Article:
Also, you'll need to be aware of the brewing disparagement against this poem and its young author. I recommend you view this retweet by Dr. Ebony Elizabeth Thomas and her pushback against “adultifying and ungendering our beautiful and vulnerable young Black women.”

Large publishers also disseminated free teaching resources for you to consider as you are looking for ways to engage the students in your class and help them see how their voices are important, too.

New York Times

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Thank you so much for this @nytimes write-up on how to teach my work in the classroom. While she was with me in D.C., my mom, a middle school English teacher, was scrambling to finalize the lesson plan for her absent days. She was so happy to send this to the substitute!

PBS

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Teachers, I hope you'll be sharing Amanda Gorman's poem with your students. Here's a lesson plan. https://t.co/vonJ7358ef

School Library Journal

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Youngest Inaugural Poet in History Impresses. Lesson Plans Available for Amanda Gorman #Inauguration2021 https://t.co/xCvOPmqeny pic.twitter.com/V2SA4QXHG4

Tolerance.org

More Lesson Ideas

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Inspired by @TheAmandaGorman's powerful poetry? We are too!We hope you'll share her words and encourage your students to share their genius, reflections, and healing through poetry.The @BLMAtSchool week of action(Feb 1 -5) is a great time to do so! Here are ideas:

If you're looking for a paired text to go along with Gorman's poem, check out Jericho Brown's inaugural poem:

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An original poem by Jericho Brown, winner of the 2020 Pulitzer Prize in Poetry, on the occasion of the inauguration of Joe Biden and Kamala Harris. https://t.co/Z4jvCx5BvG pic.twitter.com/3xwcmjTPYX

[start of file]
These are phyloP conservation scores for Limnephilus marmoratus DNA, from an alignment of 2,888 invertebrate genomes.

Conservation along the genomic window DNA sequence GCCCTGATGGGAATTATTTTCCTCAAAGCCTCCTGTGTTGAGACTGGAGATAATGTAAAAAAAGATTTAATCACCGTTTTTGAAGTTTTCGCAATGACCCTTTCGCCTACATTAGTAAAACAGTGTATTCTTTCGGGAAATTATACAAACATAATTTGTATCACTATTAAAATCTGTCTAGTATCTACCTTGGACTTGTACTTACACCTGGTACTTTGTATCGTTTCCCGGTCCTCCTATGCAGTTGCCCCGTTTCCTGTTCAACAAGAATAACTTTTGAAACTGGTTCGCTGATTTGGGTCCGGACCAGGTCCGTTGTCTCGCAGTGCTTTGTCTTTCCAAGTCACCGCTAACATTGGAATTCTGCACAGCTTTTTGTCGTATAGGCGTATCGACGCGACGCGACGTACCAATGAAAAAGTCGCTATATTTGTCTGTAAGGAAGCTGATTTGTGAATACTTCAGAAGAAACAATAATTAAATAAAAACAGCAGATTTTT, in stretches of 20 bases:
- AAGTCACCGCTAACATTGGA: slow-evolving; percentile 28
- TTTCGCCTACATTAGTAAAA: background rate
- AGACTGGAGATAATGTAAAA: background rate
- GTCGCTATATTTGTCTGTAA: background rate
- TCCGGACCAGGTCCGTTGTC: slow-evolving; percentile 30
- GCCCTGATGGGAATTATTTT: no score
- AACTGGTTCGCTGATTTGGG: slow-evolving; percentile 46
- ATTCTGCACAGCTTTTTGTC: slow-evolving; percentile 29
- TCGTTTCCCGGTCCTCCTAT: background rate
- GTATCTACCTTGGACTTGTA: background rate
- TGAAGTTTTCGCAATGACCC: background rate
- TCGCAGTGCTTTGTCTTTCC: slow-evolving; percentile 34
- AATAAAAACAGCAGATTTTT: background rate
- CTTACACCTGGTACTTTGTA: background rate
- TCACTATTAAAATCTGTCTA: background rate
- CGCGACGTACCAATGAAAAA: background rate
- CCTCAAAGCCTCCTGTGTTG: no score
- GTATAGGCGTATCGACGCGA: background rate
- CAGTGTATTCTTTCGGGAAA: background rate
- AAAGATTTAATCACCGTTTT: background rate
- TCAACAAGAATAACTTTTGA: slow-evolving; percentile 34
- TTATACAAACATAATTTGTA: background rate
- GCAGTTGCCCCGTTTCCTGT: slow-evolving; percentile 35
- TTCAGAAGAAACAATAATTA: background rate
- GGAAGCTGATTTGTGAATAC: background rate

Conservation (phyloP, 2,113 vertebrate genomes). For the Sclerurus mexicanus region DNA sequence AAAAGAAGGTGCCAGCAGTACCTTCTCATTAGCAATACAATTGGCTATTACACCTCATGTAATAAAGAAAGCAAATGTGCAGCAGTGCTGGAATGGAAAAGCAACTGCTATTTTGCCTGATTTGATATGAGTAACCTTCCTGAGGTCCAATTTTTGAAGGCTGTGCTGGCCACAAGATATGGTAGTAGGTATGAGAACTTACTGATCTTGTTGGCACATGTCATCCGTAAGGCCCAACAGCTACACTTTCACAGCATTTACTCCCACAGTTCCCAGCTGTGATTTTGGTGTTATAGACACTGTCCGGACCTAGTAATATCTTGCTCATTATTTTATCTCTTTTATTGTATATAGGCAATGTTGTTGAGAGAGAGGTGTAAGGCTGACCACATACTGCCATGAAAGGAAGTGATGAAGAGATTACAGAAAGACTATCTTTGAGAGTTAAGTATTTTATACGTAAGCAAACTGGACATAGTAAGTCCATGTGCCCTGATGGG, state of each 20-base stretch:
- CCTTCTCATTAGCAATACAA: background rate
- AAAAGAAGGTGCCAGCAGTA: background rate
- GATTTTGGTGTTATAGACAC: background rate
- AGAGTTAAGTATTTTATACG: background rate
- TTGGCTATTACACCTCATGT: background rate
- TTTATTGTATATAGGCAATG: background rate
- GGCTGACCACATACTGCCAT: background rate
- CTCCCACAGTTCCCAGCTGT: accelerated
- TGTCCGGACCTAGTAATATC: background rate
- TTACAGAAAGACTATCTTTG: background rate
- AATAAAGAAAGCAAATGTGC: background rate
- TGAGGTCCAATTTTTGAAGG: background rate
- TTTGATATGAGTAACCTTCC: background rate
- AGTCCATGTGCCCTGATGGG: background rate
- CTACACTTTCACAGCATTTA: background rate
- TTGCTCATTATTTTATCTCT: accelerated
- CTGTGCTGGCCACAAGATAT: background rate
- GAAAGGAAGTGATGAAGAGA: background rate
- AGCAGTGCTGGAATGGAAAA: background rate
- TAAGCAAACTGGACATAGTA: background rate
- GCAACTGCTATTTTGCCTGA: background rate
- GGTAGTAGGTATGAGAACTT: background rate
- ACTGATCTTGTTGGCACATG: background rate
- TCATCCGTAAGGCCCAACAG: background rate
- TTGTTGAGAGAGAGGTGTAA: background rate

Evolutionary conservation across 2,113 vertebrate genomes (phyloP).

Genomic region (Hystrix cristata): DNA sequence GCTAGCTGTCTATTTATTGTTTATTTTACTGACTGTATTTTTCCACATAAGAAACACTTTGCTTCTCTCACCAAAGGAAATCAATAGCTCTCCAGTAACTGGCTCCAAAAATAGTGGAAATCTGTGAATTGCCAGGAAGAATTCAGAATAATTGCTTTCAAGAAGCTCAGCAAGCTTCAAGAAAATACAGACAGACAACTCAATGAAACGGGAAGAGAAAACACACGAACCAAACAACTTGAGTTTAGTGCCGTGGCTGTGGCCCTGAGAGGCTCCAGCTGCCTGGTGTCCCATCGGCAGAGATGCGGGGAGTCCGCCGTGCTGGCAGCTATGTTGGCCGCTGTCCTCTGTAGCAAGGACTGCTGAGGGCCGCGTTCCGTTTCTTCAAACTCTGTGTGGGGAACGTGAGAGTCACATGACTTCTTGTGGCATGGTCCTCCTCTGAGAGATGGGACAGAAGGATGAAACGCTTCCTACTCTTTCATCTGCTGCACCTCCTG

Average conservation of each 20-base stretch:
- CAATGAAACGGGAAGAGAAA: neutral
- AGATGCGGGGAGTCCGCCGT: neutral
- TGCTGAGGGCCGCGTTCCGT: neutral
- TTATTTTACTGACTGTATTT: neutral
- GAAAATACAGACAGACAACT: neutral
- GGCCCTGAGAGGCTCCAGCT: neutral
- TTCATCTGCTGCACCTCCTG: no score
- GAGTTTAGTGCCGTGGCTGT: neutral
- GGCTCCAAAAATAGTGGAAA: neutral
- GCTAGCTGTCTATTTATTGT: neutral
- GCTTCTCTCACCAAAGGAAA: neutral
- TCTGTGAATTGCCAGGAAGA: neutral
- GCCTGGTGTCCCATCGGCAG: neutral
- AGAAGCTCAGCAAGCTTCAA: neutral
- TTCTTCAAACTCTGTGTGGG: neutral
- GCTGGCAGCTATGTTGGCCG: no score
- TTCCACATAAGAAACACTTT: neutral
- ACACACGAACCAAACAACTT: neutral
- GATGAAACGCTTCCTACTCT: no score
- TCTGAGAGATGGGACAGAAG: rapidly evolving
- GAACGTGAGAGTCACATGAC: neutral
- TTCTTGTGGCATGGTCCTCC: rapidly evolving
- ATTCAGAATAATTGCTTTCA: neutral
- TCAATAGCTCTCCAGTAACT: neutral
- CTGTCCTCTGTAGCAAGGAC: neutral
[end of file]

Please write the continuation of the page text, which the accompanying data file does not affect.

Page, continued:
Additional Resources

Looking for ways to support Gorman's work? Check out her new poetry book:

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So humbled by everyone's support! If you'd like to read more of my words, you can pre-order my first ever poetry collection, The Hill We Climb, here! @penguinrandom https://t.co/vNSo3WFpuf

After teaching Gorman's poem, you can continue inspiring and nurturing student voices with our Explode the Moment Personal Narrative Writing Project or A Time for Change Writing Project. Even better, a portion of the proceeds (50 percent) from both projects goes to support young reThink ELA writing partners.

About the author 

Michelle Boyd Waters, M.Ed.

I am a secondary English Language Arts teacher, a University of Oklahoma student working on my doctorate in Instructional Leadership and Academic Curriculum with an concentration in English Education and co-Editor of the Oklahoma English Journal. I am constantly seeking ways to amplify students' voices and choices.